Monday, April 21, 2008

Delete all you want, we'll make more

I’m curious if anyone knows where these junk emails come from. I can understand people who try to sell stuff getting together a collection of valid email addressed and just mass mailing their ads to a huge market in the hopes of getting a few bites. It’s good business. I’m not one of the biters, but at least I can see the logic of it.

What I don’t understand are the nonsensical emails that I get 20 times per day. What is their purpose? Do they have a purpose? Or is there a 3 year old somewhere that has found their parents mass email account and is just sending out gibberish?

This was my favorite one from today: “Find out what Prescri] ptionz are on sale daily”

I have no idea what Prescri] ptionz are and if I wanted to find out I don’t know how. I suppose I could Google it, but I suspect I wouldn’t find much. Maybe I’d win a million dollars.

The problem stems from SMTP. The S stands for Simple. By propagating SMTP, we have inadvertently created a huge junk email problem. The only way to filter it is at the receiving end. My computer has MS Outlook which does a pretty good job of filtering junk mail. Out of the 40 or so per day, only 1 or sometimes 2 pop into my Inbox. And only 1 or 2 good emails get dropped into my junkmail box.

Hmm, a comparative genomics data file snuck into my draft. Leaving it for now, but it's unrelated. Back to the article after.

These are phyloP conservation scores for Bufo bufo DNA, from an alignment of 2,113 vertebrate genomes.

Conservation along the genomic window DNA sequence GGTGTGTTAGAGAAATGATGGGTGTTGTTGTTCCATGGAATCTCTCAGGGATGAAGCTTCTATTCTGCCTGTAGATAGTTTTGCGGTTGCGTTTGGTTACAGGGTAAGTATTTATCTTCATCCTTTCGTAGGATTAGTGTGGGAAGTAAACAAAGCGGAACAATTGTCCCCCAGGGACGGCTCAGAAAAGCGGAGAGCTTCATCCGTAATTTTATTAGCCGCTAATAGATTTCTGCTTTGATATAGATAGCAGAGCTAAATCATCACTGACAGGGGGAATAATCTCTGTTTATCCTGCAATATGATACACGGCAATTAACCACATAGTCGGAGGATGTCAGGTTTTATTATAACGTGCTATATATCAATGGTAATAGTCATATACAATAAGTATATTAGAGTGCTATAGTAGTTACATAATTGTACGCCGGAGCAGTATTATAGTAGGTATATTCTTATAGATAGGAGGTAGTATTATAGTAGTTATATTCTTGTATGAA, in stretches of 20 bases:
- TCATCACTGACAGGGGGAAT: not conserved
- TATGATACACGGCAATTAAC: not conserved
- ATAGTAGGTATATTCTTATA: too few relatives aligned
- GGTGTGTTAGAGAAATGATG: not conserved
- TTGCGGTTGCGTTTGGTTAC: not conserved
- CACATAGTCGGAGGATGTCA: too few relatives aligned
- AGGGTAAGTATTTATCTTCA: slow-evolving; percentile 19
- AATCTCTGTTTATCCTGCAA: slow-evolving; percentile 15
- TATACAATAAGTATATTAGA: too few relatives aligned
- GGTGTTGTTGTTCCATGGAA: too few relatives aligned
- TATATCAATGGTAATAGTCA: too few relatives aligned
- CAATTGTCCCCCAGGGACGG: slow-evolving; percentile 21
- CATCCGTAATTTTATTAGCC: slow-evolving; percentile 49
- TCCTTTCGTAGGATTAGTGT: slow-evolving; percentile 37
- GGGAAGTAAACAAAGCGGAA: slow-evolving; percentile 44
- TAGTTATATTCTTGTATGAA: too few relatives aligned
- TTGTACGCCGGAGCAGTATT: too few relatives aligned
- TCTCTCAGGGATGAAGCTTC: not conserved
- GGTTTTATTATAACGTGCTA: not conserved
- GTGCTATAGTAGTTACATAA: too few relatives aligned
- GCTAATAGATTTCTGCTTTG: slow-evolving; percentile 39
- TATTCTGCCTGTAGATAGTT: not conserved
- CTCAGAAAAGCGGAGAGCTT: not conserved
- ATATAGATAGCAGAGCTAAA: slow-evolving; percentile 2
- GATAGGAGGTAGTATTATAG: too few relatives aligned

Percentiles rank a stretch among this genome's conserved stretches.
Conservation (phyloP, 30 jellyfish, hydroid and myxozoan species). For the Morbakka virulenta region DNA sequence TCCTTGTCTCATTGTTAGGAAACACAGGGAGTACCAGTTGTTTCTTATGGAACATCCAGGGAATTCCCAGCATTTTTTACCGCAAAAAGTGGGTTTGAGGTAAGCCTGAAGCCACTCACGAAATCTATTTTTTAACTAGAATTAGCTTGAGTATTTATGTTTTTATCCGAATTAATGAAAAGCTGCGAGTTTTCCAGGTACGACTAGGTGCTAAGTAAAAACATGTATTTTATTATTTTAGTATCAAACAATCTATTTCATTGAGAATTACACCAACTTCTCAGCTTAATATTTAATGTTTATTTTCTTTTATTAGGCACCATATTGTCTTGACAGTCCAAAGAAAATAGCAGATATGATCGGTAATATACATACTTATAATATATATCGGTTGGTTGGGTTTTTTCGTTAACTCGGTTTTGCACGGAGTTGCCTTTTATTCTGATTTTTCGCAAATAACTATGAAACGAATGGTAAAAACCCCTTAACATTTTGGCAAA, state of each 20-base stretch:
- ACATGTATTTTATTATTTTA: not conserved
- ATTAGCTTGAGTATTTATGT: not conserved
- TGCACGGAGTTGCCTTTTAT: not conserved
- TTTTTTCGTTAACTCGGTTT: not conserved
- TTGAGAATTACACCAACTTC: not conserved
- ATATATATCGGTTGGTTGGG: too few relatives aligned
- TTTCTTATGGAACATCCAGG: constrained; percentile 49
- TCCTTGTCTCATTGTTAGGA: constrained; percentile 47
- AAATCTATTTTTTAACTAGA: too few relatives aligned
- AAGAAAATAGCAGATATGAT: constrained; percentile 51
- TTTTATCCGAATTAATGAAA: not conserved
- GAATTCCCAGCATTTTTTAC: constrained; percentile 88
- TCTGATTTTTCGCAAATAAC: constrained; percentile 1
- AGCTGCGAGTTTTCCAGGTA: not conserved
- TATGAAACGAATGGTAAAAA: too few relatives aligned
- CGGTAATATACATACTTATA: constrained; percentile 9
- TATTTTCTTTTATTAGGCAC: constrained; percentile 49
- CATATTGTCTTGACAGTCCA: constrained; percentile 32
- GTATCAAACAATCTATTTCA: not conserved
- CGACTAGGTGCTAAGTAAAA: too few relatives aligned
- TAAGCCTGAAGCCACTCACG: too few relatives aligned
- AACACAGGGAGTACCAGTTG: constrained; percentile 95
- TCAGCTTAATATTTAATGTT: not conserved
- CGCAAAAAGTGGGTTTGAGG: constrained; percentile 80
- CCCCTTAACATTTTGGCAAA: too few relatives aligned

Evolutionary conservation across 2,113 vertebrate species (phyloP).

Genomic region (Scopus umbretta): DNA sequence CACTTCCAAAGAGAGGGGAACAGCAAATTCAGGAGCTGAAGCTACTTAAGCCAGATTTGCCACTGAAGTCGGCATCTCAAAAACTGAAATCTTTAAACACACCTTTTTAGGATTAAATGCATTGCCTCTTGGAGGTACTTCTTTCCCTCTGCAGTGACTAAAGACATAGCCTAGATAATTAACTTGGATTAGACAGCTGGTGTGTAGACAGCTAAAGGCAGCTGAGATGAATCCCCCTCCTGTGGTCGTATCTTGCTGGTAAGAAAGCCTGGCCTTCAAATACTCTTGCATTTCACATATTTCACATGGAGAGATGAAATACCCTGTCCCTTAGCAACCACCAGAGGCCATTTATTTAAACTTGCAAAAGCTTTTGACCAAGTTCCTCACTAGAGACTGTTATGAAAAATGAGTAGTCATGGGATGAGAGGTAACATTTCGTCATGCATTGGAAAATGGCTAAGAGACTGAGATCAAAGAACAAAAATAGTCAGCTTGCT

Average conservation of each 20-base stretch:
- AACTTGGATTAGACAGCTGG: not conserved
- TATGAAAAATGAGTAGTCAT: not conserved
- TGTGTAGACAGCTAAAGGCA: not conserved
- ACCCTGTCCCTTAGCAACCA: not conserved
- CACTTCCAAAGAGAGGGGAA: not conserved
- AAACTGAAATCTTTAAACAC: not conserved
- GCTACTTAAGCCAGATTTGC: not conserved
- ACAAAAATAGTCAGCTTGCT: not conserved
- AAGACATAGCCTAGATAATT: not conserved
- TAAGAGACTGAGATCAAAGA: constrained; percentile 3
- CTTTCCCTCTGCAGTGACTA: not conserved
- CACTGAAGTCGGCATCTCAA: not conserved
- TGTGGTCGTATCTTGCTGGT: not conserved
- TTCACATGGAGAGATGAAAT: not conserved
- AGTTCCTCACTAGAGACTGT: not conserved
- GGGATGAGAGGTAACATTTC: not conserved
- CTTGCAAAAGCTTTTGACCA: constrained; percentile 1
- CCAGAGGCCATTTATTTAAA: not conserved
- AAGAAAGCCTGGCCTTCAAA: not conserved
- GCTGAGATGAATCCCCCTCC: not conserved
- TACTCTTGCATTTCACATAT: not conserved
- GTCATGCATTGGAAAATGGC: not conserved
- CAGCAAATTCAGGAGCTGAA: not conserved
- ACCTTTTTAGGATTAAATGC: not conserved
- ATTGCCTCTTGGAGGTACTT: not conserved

It’s not really a good solution. Thus you have the “fancy” spammers who come up with funny looking emails that try and slip through the filter. I think this is where the random text comes from. If I spew forth a few hundred random words in my spamilitious emails perhaps I can circumvent the recipient’s flawed filtration system.

You can, of course, set up your account not to accept emails from anyone not in your address book. A good spammer can get past this as well. And, you might inadvertently miss an email from someone who has recently changed their address. Or that old high school friend that you have not heard from in 20 years. Do you really want to hear from them anyway?

The correct answer, I believe, is to fix SMTP. We’ll call it ASMTP (that way we just have to add an A at the front). We’ll call it the Anti-Spam Mail Transfer Protocol. Think of all the packets that would get saved from needless collisions by reducing the amount of “simple mail” on the wire.

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